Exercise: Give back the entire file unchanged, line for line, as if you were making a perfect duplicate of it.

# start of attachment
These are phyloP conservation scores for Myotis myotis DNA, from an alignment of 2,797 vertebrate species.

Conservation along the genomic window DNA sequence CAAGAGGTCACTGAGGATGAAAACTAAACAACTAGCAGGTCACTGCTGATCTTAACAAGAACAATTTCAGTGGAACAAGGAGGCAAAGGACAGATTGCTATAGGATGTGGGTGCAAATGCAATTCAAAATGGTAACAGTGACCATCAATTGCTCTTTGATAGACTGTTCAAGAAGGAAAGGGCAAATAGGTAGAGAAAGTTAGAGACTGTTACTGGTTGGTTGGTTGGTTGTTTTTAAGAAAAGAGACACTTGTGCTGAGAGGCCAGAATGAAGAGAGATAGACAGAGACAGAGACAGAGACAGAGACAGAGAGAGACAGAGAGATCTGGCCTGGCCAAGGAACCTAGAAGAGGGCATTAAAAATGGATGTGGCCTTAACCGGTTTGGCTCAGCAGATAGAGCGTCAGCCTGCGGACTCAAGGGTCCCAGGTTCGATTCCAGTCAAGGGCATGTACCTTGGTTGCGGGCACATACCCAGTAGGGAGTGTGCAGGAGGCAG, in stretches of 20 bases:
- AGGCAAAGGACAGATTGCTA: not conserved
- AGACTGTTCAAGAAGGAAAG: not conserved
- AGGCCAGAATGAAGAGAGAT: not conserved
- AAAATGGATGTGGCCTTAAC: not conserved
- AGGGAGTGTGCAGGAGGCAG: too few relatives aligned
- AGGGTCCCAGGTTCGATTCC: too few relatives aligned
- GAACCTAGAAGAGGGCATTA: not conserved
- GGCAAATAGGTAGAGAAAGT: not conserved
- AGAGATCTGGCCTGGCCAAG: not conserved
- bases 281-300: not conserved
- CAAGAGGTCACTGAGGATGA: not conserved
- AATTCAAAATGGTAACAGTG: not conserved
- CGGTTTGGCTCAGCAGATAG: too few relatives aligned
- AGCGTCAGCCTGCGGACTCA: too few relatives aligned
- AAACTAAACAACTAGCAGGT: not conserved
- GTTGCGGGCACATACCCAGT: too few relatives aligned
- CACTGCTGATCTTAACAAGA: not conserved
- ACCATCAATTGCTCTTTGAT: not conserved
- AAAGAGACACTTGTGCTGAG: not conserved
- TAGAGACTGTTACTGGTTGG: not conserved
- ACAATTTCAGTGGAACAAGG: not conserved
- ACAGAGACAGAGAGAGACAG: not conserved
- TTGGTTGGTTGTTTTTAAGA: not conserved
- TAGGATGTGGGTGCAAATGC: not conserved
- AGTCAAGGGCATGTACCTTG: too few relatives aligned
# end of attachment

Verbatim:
These are phyloP conservation scores for Myotis myotis DNA, from an alignment of 2,797 vertebrate species.

Conservation along the genomic window DNA sequence CAAGAGGTCACTGAGGATGAAAACTAAACAACTAGCAGGTCACTGCTGATCTTAACAAGAACAATTTCAGTGGAACAAGGAGGCAAAGGACAGATTGCTATAGGATGTGGGTGCAAATGCAATTCAAAATGGTAACAGTGACCATCAATTGCTCTTTGATAGACTGTTCAAGAAGGAAAGGGCAAATAGGTAGAGAAAGTTAGAGACTGTTACTGGTTGGTTGGTTGGTTGTTTTTAAGAAAAGAGACACTTGTGCTGAGAGGCCAGAATGAAGAGAGATAGACAGAGACAGAGACAGAGACAGAGACAGAGAGAGACAGAGAGATCTGGCCTGGCCAAGGAACCTAGAAGAGGGCATTAAAAATGGATGTGGCCTTAACCGGTTTGGCTCAGCAGATAGAGCGTCAGCCTGCGGACTCAAGGGTCCCAGGTTCGATTCCAGTCAAGGGCATGTACCTTGGTTGCGGGCACATACCCAGTAGGGAGTGTGCAGGAGGCAG, in stretches of 20 bases:
- AGGCAAAGGACAGATTGCTA: not conserved
- AGACTGTTCAAGAAGGAAAG: not conserved
- AGGCCAGAATGAAGAGAGAT: not conserved
- AAAATGGATGTGGCCTTAAC: not conserved
- AGGGAGTGTGCAGGAGGCAG: too few relatives aligned
- AGGGTCCCAGGTTCGATTCC: too few relatives aligned
- GAACCTAGAAGAGGGCATTA: not conserved
- GGCAAATAGGTAGAGAAAGT: not conserved
- AGAGATCTGGCCTGGCCAAG: not conserved
- bases 281-300: not conserved
- CAAGAGGTCACTGAGGATGA: not conserved
- AATTCAAAATGGTAACAGTG: not conserved
- CGGTTTGGCTCAGCAGATAG: too few relatives aligned
- AGCGTCAGCCTGCGGACTCA: too few relatives aligned
- AAACTAAACAACTAGCAGGT: not conserved
- GTTGCGGGCACATACCCAGT: too few relatives aligned
- CACTGCTGATCTTAACAAGA: not conserved
- ACCATCAATTGCTCTTTGAT: not conserved
- AAAGAGACACTTGTGCTGAG: not conserved
- TAGAGACTGTTACTGGTTGG: not conserved
- ACAATTTCAGTGGAACAAGG: not conserved
- ACAGAGACAGAGAGAGACAG: not conserved
- TTGGTTGGTTGTTTTTAAGA: not conserved
- TAGGATGTGGGTGCAAATGC: not conserved
- AGTCAAGGGCATGTACCTTG: too few relatives aligned